North East unemployment rate is still the highest in UK
November 14, 2019
New employment figures have revealed that the North East has the highest unemployment rate in the country, a gap that has only widened in the last few months.
Between July and September 2019, unemployment in the region grew to 5.9 per cent, the highest rate in the UK and a long way from the national average of 3.9 per cent.
This is a 0.5 per cent increase from the rate from Q2 (April–June) 2019, showing that the situation has worsened over the course of the year.
Compared to the ONS figures from the same period in 2018, the rate has grown by 0.9 per cent — at this point in 2018 there were 12,000 more people with jobs.
The North East still has the lowest employment rate in the country at 71.2 per cent, despite seeing a 0.4 per cent increase on the number of people in employment — the national average is 76 per cent.
Commenting on the regional labour market statistics, North East Local Enterprise Partnership (LEP) senior economist Victoria Sutherland, said: “The data shows a mixed picture for the North East region, which covers the North East LEP and Tees Valley LEP areas.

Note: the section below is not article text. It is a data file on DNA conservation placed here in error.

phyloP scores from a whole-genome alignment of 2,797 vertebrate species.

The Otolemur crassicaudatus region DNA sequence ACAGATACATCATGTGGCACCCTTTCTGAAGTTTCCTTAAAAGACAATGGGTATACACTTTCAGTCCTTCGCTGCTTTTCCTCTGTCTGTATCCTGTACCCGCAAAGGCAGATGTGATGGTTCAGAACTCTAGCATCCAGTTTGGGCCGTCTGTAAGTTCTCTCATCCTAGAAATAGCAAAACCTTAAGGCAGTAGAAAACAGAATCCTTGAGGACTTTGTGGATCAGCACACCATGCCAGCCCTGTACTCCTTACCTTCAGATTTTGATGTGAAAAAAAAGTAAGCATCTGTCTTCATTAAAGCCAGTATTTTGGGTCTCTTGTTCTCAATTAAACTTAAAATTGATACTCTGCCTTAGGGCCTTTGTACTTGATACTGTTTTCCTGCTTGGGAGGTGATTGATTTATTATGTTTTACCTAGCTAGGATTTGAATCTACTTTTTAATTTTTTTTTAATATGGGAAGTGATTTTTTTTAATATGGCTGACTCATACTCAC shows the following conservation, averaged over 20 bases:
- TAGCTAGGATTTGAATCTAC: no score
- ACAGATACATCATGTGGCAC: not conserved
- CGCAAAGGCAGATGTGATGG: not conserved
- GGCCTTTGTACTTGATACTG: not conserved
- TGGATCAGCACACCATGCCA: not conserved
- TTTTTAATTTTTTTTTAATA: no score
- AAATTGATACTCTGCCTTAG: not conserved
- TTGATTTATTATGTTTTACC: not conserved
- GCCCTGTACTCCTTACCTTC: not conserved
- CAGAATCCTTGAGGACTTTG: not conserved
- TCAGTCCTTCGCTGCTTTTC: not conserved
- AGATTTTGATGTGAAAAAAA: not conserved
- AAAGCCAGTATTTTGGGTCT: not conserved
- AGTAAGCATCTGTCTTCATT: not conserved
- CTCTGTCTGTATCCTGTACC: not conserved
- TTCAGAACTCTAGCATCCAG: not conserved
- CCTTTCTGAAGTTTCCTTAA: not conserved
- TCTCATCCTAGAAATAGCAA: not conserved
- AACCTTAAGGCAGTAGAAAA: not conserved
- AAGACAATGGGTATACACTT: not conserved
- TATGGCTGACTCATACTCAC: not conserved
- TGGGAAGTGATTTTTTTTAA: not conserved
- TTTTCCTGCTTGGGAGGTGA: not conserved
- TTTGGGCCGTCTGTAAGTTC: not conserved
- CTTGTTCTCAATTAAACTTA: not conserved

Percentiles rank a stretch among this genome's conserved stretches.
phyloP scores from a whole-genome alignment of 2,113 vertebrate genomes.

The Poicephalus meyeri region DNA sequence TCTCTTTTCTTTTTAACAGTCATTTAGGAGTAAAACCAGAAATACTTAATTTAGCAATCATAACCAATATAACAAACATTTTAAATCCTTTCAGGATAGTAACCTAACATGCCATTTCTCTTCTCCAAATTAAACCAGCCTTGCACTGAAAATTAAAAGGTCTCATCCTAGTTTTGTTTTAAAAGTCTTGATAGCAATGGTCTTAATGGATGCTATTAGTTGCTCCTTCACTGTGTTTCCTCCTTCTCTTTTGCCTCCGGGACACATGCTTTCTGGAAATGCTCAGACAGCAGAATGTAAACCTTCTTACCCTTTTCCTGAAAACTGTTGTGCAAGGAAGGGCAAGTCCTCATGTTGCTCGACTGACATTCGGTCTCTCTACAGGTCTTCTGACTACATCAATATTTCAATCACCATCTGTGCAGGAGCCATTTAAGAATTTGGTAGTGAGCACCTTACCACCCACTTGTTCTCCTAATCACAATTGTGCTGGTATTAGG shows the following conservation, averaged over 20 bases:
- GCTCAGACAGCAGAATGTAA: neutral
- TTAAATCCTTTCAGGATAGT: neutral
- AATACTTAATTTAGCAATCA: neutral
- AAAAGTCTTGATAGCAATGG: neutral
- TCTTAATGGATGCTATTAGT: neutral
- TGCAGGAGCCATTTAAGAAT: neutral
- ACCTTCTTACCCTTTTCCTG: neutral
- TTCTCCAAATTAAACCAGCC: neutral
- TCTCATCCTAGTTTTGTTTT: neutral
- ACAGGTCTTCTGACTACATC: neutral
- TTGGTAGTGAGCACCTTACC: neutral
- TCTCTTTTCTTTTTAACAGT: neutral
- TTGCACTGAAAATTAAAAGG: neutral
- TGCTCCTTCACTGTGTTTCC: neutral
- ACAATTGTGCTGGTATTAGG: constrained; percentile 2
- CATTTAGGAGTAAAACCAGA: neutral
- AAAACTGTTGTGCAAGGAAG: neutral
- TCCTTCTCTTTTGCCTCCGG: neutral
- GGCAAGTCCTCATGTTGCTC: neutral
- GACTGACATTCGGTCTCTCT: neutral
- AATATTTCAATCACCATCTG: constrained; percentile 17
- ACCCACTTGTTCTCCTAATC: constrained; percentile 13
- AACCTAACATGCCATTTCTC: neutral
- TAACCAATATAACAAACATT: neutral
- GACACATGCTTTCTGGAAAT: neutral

“We are pleased to see that the number of people in employment has increased by 6000 over the last three months.
“The North East was one of five English regions to see employment increase, with only the North West and West Midlands having larger increases.
“Whilst the number of people in employment has increased, the number participating in the labour market has grown even faster.
“As a result, unemployment has also increased, with 7000 more people unemployed than last quarter. The North East continues to have the highest unemployment and economic inactivity rates in England.
“It is important that partners across the North East continue to work together to create the conditions for a stronger economy which delivers employment growth.
“The North East LEP will continue to work with its partners to deliver the North East Strategic Economic Plan’s ambition of more and better jobs.”